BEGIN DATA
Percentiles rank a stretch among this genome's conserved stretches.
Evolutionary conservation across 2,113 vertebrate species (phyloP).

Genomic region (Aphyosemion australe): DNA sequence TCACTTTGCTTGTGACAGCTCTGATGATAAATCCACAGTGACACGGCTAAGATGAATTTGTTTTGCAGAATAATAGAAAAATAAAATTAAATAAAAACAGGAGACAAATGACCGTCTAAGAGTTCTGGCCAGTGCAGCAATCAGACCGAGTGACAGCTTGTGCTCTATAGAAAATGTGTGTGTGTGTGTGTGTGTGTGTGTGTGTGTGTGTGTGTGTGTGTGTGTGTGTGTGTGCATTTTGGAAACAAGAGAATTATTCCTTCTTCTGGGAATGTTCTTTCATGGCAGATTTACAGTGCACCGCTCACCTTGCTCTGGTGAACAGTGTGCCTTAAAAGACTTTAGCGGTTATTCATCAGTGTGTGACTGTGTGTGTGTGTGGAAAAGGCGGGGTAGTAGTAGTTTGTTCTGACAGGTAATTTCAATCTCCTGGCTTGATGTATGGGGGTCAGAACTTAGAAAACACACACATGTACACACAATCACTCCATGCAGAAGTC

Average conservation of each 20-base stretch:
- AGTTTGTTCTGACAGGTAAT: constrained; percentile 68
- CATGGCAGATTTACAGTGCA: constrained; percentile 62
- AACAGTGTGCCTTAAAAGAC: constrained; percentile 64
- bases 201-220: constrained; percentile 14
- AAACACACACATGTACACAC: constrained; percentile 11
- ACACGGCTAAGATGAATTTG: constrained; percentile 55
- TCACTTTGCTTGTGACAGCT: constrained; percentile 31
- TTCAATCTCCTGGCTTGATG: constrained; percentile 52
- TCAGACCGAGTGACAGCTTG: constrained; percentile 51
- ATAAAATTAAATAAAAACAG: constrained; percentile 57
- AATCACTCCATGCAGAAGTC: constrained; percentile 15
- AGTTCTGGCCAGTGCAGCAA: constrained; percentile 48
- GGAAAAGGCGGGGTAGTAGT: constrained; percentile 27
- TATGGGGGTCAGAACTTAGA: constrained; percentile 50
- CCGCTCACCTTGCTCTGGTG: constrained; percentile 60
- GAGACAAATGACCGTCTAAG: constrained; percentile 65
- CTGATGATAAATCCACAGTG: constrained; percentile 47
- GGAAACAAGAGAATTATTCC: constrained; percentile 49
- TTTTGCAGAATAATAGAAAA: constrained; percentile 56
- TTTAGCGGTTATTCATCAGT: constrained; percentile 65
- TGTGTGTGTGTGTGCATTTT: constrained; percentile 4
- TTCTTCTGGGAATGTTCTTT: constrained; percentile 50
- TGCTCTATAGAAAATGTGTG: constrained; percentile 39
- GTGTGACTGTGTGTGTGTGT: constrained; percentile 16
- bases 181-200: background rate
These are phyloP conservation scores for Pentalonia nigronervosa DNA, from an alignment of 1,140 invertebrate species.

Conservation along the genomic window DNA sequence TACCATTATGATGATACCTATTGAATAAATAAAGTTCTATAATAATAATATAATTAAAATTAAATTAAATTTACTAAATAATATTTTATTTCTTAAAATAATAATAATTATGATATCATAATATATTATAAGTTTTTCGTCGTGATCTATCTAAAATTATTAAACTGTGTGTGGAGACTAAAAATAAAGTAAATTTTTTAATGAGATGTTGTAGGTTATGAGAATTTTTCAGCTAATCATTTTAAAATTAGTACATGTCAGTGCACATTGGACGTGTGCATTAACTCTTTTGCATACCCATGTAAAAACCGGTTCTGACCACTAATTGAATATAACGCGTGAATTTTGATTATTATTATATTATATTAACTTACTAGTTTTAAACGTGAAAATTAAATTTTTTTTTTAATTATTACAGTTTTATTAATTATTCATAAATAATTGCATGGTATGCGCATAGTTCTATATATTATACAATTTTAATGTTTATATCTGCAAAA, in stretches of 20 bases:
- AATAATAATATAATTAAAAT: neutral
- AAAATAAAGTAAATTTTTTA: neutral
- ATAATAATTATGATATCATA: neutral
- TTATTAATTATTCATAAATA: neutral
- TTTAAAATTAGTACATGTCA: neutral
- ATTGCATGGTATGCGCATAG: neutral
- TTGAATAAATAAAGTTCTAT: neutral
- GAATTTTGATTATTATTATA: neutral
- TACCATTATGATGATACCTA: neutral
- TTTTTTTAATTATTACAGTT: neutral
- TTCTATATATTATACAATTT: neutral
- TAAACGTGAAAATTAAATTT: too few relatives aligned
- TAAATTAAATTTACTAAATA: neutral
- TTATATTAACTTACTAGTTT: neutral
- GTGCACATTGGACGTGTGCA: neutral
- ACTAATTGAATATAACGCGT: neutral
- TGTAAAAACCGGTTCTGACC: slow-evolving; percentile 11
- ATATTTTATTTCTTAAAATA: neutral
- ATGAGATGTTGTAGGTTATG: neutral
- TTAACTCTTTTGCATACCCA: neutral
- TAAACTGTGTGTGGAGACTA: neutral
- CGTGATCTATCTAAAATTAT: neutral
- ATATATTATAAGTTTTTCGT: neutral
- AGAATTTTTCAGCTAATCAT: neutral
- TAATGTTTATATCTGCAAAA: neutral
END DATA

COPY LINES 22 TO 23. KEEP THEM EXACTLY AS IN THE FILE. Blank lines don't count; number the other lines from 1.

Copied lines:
- GGAAACAAGAGAATTATTCC: constrained; percentile 49
- TTTTGCAGAATAATAGAAAA: constrained; percentile 56